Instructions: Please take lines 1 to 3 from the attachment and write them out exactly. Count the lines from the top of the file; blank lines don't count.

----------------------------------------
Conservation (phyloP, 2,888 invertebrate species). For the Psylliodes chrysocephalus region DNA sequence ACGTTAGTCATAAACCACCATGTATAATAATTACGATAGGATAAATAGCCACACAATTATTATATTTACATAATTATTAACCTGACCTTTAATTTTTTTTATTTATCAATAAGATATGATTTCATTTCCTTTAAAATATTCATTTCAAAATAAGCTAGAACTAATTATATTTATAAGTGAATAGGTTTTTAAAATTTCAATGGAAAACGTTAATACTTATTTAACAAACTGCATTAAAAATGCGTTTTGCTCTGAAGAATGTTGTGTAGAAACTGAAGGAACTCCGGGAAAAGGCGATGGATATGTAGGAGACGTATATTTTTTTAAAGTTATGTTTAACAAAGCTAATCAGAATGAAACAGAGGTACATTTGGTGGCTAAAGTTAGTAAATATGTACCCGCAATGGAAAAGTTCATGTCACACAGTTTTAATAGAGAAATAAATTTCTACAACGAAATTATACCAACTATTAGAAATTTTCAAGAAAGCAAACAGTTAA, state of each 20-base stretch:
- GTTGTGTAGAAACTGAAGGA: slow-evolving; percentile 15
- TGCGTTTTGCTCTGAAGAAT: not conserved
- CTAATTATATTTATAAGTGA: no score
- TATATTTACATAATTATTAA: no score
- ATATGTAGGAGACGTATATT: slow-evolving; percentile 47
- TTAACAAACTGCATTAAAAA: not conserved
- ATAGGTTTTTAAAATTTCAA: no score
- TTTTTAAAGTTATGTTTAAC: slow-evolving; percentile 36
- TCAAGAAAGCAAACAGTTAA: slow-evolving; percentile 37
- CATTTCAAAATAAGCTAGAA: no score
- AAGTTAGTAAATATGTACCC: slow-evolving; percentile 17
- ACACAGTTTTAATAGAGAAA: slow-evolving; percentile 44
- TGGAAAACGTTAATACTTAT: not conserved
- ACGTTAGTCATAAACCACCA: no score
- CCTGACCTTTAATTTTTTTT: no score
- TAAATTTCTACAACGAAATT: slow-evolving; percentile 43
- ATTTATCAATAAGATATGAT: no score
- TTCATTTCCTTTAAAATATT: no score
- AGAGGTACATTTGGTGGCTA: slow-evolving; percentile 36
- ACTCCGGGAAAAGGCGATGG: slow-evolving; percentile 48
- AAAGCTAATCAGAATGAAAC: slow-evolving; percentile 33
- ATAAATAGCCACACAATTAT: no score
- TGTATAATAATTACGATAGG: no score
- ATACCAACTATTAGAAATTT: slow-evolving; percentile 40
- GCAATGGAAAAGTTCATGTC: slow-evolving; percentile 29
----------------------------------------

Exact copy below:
Conservation (phyloP, 2,888 invertebrate species). For the Psylliodes chrysocephalus region DNA sequence ACGTTAGTCATAAACCACCATGTATAATAATTACGATAGGATAAATAGCCACACAATTATTATATTTACATAATTATTAACCTGACCTTTAATTTTTTTTATTTATCAATAAGATATGATTTCATTTCCTTTAAAATATTCATTTCAAAATAAGCTAGAACTAATTATATTTATAAGTGAATAGGTTTTTAAAATTTCAATGGAAAACGTTAATACTTATTTAACAAACTGCATTAAAAATGCGTTTTGCTCTGAAGAATGTTGTGTAGAAACTGAAGGAACTCCGGGAAAAGGCGATGGATATGTAGGAGACGTATATTTTTTTAAAGTTATGTTTAACAAAGCTAATCAGAATGAAACAGAGGTACATTTGGTGGCTAAAGTTAGTAAATATGTACCCGCAATGGAAAAGTTCATGTCACACAGTTTTAATAGAGAAATAAATTTCTACAACGAAATTATACCAACTATTAGAAATTTTCAAGAAAGCAAACAGTTAA, state of each 20-base stretch:
- GTTGTGTAGAAACTGAAGGA: slow-evolving; percentile 15
- TGCGTTTTGCTCTGAAGAAT: not conserved